Our National Security Strategy, Military Strategy and other supporting documents talk about a return to “Great Power Competition,” with the Great Power Competitors being China and Russia. I think we made a mistake in calling Russia a Great Power, because in reality, it might not be.
What makes a Great Power?
We don’t have a definitive answer to that question. Greatness isn’t exactly defined. But let’s take some common ideas and explore them. We should look at economy, military, influence and demographics.
When we look at economy, Russia is definitely up there, and has consistently been in the Top Ten no matter how you calculate it. But so has a lot of other countries, including India, the UK, Germany and Japan. Japan has had a larger economy than Russia for forever. In fact, while the Russian economy has had spurts of growth, it continues to remain fragile. Arms exports and petroleum products dominate, but both are easily hampered by treaties and economic pressure from the US.
Militarily, Russia is large, boasting a military size on par with the US. It also maintains very good technology, and has invested heavily in weapons that disrupt US and European systems, such as GPS jammers. Again though, this is a fragile system. For example, Russian pilots struggled to land aboard their aircraft carrier. Russian land units are constantly being snap drilled after Russia suffered higher than expected casualties in Georgia and Ukraine. Even the Russian military health system is falling apart, with routine wounds killing more people in Syria.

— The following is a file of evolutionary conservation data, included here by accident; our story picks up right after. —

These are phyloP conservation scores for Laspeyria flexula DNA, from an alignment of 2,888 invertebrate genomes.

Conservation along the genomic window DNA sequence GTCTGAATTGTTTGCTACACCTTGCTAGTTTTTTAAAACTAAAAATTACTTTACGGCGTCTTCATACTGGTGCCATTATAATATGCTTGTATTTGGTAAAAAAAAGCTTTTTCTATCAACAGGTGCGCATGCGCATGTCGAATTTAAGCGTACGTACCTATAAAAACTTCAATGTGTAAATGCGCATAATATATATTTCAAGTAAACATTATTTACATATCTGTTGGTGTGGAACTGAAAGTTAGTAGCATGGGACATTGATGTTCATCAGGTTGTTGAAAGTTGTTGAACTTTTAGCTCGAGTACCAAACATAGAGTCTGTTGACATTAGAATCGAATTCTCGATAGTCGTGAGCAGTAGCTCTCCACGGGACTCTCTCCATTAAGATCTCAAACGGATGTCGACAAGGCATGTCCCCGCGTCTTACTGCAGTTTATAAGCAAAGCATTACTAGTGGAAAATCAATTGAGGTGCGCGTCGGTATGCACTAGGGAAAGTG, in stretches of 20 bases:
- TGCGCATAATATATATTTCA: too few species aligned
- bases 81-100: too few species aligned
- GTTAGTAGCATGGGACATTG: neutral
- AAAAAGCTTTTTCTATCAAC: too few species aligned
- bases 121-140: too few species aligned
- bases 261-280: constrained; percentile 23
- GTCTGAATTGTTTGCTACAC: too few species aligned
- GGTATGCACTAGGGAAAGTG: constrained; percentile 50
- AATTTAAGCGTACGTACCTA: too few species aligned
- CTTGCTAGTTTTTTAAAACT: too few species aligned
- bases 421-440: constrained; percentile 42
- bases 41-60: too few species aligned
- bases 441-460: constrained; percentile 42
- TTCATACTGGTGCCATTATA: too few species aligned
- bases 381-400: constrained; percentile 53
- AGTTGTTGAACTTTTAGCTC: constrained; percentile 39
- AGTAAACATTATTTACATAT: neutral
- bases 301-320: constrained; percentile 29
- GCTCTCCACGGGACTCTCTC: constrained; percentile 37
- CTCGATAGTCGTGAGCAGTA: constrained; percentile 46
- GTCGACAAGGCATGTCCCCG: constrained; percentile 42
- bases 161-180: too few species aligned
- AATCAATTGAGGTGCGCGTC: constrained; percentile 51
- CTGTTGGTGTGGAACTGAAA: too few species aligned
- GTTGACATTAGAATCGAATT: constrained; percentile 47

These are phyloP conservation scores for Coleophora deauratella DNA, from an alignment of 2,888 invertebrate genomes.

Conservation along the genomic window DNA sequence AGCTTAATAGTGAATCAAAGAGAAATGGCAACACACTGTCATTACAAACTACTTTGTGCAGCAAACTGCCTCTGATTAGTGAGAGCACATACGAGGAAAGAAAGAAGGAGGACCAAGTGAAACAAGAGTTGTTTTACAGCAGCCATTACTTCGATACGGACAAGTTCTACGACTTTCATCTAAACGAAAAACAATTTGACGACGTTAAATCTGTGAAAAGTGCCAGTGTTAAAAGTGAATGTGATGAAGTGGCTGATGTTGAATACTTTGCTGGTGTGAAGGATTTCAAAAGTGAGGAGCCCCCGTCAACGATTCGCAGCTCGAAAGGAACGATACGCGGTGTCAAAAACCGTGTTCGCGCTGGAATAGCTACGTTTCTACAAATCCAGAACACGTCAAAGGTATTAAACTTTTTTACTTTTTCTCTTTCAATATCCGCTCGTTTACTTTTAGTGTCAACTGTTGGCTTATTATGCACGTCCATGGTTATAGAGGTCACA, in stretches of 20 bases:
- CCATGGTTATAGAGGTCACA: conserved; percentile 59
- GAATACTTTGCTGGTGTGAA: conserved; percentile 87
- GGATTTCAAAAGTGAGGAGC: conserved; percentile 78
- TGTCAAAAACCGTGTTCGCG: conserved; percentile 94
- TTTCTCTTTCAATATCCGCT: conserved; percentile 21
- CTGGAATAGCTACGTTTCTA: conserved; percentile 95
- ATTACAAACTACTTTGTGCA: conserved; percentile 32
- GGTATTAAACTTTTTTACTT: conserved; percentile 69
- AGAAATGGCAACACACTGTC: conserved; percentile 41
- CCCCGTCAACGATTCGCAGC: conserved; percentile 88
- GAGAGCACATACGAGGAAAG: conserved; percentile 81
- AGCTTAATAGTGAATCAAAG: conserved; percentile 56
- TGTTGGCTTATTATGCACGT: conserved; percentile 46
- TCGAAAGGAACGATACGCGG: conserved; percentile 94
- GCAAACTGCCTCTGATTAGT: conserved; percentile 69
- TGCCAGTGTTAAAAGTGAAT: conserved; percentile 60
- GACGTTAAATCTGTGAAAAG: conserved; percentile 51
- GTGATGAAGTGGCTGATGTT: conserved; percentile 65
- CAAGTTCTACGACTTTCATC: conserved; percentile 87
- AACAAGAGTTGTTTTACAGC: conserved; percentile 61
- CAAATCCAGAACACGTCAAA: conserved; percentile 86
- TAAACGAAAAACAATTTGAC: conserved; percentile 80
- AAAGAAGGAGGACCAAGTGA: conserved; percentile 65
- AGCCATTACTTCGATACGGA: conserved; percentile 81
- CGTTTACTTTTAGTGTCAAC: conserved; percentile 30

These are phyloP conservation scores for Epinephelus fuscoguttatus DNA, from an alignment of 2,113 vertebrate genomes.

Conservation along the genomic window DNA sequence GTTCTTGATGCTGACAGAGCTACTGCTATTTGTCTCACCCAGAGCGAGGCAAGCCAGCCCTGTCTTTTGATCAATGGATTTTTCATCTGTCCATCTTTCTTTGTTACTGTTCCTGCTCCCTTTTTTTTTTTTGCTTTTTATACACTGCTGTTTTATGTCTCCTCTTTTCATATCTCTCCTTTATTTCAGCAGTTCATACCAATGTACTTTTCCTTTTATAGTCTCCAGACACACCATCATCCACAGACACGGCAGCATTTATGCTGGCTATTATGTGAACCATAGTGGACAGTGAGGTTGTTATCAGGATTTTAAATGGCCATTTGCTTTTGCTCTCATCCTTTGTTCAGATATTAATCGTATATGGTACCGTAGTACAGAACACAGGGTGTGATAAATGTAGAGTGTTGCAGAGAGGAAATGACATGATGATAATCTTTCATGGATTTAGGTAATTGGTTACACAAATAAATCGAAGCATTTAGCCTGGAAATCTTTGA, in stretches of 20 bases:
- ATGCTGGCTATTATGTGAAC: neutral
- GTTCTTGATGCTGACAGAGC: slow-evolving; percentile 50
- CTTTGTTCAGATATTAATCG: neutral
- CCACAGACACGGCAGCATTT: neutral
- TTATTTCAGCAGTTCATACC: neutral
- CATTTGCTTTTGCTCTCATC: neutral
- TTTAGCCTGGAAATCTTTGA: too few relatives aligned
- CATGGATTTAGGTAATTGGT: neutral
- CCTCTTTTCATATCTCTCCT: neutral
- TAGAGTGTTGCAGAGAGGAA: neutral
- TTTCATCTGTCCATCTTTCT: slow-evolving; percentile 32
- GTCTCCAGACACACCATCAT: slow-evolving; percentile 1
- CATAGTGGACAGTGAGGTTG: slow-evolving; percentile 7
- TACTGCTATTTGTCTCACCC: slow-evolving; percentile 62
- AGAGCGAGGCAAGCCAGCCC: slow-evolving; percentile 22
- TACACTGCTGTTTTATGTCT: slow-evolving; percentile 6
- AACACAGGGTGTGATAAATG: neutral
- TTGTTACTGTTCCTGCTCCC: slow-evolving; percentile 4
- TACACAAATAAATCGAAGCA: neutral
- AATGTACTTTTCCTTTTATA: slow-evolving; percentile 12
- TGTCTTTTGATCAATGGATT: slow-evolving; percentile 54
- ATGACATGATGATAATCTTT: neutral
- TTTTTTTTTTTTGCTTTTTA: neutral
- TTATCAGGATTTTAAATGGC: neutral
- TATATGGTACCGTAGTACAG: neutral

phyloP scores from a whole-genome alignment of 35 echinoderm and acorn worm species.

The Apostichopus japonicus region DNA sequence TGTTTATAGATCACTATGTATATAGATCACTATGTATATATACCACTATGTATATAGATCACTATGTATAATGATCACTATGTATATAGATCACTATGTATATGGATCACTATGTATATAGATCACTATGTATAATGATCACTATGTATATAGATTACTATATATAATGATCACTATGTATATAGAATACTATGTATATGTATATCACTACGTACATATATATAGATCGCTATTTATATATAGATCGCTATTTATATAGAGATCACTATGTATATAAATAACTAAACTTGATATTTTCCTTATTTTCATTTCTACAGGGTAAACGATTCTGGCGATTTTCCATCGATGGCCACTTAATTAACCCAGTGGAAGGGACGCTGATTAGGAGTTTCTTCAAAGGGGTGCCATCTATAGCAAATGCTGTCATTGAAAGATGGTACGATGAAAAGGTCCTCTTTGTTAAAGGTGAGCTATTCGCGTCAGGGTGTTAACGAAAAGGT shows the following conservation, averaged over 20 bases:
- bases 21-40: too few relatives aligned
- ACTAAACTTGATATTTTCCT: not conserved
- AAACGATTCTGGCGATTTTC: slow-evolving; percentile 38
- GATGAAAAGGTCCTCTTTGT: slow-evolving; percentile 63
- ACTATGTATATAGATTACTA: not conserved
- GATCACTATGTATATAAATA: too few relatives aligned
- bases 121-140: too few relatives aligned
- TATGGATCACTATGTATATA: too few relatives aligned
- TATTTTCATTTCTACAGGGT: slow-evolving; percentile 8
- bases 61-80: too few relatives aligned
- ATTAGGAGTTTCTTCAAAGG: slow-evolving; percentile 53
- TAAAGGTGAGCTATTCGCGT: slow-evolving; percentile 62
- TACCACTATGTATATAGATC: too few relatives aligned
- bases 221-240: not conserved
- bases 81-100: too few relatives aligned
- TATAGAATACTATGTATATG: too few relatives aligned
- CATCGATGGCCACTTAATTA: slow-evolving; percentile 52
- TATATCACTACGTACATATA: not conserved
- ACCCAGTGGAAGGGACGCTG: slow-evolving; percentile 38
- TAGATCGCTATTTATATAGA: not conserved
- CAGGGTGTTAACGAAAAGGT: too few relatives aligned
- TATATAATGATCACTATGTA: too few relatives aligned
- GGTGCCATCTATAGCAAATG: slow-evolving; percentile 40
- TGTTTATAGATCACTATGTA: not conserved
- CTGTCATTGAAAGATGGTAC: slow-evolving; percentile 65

By cultural influence, Russia is losing. European, Chinese and American culture dominates the world. Hollywood bows to China and American markets, but not that of Russia. Russian culture doesn’t export well.
Demographics are worse. Russia faces steep population declines. A poor birthrate, high male death rate (driven by alcoholism), and outward immigration is hurting Russia. Russia shrank, again, in 2018.
Greatness is hard to define, but we should remember that “great” is a term we assign to things. Was Alexander the Great really great? After breaking apart a significantly more democratic nation (Persia), he militarily won a lot, yet his empire didn’t survive his death. By a lot of definitions, he really was a military conqueror who happened to be tactically smart but strategically foolish.
We call Russia a “Great Power,” despite very obvious, very deep flaws. Perhaps we should stop giving them credit where it isn’t deserved.
This post represents the views of the author and not those of the Department of Defense, Department of the Navy, or any other government agency.